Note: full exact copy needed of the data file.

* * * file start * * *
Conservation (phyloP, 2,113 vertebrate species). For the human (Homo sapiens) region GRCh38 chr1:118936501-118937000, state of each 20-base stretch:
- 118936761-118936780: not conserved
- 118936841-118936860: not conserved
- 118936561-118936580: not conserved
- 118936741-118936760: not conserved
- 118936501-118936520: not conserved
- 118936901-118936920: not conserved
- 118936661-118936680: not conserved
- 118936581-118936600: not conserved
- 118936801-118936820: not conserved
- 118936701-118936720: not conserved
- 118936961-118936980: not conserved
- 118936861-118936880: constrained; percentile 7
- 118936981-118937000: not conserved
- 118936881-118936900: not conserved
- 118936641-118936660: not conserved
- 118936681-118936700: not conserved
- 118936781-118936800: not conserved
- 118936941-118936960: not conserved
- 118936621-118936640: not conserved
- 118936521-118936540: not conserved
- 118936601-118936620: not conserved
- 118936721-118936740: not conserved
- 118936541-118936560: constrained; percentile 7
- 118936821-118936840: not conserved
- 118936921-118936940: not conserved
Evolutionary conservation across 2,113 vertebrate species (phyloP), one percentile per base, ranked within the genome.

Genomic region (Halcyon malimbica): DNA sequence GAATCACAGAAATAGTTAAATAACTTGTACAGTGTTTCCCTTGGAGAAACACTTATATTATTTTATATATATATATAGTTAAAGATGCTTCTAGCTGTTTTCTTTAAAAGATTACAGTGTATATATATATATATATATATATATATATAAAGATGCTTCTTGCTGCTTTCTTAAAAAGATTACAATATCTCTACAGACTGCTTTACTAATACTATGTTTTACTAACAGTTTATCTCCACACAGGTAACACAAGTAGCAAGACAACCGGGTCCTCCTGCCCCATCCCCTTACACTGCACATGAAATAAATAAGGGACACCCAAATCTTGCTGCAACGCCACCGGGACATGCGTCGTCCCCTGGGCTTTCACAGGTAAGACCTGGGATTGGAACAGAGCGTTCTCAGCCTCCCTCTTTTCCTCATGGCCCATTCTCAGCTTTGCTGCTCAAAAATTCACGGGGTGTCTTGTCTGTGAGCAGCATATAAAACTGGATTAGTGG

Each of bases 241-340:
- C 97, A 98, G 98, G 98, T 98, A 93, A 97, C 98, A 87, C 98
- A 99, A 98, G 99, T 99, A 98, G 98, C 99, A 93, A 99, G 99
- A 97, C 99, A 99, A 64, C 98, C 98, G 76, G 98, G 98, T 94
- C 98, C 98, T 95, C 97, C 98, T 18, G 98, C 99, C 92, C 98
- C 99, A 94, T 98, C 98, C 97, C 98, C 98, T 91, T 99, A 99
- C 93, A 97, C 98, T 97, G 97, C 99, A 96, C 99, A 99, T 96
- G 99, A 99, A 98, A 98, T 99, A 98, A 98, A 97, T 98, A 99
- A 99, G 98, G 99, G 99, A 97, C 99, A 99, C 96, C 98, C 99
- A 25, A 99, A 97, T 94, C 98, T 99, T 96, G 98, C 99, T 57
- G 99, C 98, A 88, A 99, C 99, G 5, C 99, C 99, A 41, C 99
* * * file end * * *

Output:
Conservation (phyloP, 2,113 vertebrate species). For the human (Homo sapiens) region GRCh38 chr1:118936501-118937000, state of each 20-base stretch:
- 118936761-118936780: not conserved
- 118936841-118936860: not conserved
- 118936561-118936580: not conserved
- 118936741-118936760: not conserved
- 118936501-118936520: not conserved
- 118936901-118936920: not conserved
- 118936661-118936680: not conserved
- 118936581-118936600: not conserved
- 118936801-118936820: not conserved
- 118936701-118936720: not conserved
- 118936961-118936980: not conserved
- 118936861-118936880: constrained; percentile 7
- 118936981-118937000: not conserved
- 118936881-118936900: not conserved
- 118936641-118936660: not conserved
- 118936681-118936700: not conserved
- 118936781-118936800: not conserved
- 118936941-118936960: not conserved
- 118936621-118936640: not conserved
- 118936521-118936540: not conserved
- 118936601-118936620: not conserved
- 118936721-118936740: not conserved
- 118936541-118936560: constrained; percentile 7
- 118936821-118936840: not conserved
- 118936921-118936940: not conserved
Evolutionary conservation across 2,113 vertebrate species (phyloP), one percentile per base, ranked within the genome.

Genomic region (Halcyon malimbica): DNA sequence GAATCACAGAAATAGTTAAATAACTTGTACAGTGTTTCCCTTGGAGAAACACTTATATTATTTTATATATATATATAGTTAAAGATGCTTCTAGCTGTTTTCTTTAAAAGATTACAGTGTATATATATATATATATATATATATATATAAAGATGCTTCTTGCTGCTTTCTTAAAAAGATTACAATATCTCTACAGACTGCTTTACTAATACTATGTTTTACTAACAGTTTATCTCCACACAGGTAACACAAGTAGCAAGACAACCGGGTCCTCCTGCCCCATCCCCTTACACTGCACATGAAATAAATAAGGGACACCCAAATCTTGCTGCAACGCCACCGGGACATGCGTCGTCCCCTGGGCTTTCACAGGTAAGACCTGGGATTGGAACAGAGCGTTCTCAGCCTCCCTCTTTTCCTCATGGCCCATTCTCAGCTTTGCTGCTCAAAAATTCACGGGGTGTCTTGTCTGTGAGCAGCATATAAAACTGGATTAGTGG

Each of bases 241-340:
- C 97, A 98, G 98, G 98, T 98, A 93, A 97, C 98, A 87, C 98
- A 99, A 98, G 99, T 99, A 98, G 98, C 99, A 93, A 99, G 99
- A 97, C 99, A 99, A 64, C 98, C 98, G 76, G 98, G 98, T 94
- C 98, C 98, T 95, C 97, C 98, T 18, G 98, C 99, C 92, C 98
- C 99, A 94, T 98, C 98, C 97, C 98, C 98, T 91, T 99, A 99
- C 93, A 97, C 98, T 97, G 97, C 99, A 96, C 99, A 99, T 96
- G 99, A 99, A 98, A 98, T 99, A 98, A 98, A 97, T 98, A 99
- A 99, G 98, G 99, G 99, A 97, C 99, A 99, C 96, C 98, C 99
- A 25, A 99, A 97, T 94, C 98, T 99, T 96, G 98, C 99, T 57
- G 99, C 98, A 88, A 99, C 99, G 5, C 99, C 99, A 41, C 99